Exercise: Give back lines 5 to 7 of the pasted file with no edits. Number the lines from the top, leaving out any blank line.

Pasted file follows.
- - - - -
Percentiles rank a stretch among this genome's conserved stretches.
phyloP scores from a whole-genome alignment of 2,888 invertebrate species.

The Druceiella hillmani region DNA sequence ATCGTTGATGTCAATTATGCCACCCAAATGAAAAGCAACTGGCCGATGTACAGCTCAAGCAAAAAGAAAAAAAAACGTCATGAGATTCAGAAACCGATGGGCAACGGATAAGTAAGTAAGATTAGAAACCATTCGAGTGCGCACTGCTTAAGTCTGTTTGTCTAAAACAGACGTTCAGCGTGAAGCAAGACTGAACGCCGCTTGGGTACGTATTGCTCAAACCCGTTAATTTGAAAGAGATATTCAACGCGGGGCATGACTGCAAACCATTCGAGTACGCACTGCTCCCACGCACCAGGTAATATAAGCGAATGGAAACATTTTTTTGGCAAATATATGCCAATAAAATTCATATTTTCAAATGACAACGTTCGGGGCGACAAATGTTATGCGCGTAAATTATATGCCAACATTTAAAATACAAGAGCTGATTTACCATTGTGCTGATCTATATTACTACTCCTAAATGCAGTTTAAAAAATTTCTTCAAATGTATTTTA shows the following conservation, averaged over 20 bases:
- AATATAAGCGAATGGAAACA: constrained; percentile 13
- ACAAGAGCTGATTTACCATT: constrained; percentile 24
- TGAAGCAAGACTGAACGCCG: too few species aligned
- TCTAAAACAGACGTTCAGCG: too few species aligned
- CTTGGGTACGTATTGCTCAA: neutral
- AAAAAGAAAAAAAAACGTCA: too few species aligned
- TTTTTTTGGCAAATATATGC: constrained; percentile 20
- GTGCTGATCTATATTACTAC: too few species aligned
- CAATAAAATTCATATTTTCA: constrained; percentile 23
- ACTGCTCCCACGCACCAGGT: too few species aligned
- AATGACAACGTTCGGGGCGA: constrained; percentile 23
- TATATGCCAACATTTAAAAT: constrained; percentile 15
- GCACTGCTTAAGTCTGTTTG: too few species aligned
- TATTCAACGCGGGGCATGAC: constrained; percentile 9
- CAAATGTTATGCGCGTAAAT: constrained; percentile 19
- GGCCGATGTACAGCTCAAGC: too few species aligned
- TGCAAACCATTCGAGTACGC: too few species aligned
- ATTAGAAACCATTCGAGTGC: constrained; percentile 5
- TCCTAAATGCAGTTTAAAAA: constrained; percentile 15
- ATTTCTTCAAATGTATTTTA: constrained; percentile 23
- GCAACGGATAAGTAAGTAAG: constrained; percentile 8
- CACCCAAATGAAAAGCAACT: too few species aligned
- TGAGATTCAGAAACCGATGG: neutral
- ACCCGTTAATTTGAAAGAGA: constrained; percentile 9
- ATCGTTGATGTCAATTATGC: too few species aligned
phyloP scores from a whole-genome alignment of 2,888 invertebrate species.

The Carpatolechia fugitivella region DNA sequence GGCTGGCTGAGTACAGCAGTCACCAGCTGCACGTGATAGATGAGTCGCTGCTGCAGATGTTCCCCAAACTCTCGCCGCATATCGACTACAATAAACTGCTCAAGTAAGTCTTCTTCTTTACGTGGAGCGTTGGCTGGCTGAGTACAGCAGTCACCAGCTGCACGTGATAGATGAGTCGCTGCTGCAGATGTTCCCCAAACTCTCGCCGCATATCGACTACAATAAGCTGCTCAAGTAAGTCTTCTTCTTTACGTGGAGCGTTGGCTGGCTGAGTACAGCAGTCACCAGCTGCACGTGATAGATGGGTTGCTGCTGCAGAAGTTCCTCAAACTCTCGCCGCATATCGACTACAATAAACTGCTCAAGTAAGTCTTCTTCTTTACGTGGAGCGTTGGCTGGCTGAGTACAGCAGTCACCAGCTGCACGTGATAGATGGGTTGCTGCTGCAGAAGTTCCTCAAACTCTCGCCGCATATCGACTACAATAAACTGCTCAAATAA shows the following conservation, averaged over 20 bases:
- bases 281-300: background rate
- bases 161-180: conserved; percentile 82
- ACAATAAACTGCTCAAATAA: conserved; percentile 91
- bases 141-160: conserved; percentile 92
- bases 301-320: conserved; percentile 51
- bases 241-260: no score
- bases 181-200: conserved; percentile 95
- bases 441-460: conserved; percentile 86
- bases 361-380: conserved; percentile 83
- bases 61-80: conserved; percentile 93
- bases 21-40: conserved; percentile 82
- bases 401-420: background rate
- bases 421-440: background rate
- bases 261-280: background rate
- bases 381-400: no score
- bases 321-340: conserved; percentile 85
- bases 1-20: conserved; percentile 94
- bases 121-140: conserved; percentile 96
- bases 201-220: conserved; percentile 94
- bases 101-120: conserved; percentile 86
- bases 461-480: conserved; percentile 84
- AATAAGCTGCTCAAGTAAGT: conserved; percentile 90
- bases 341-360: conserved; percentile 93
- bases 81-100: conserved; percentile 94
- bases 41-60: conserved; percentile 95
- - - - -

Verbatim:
- ACAAGAGCTGATTTACCATT: constrained; percentile 24
- TGAAGCAAGACTGAACGCCG: too few species aligned
- TCTAAAACAGACGTTCAGCG: too few species aligned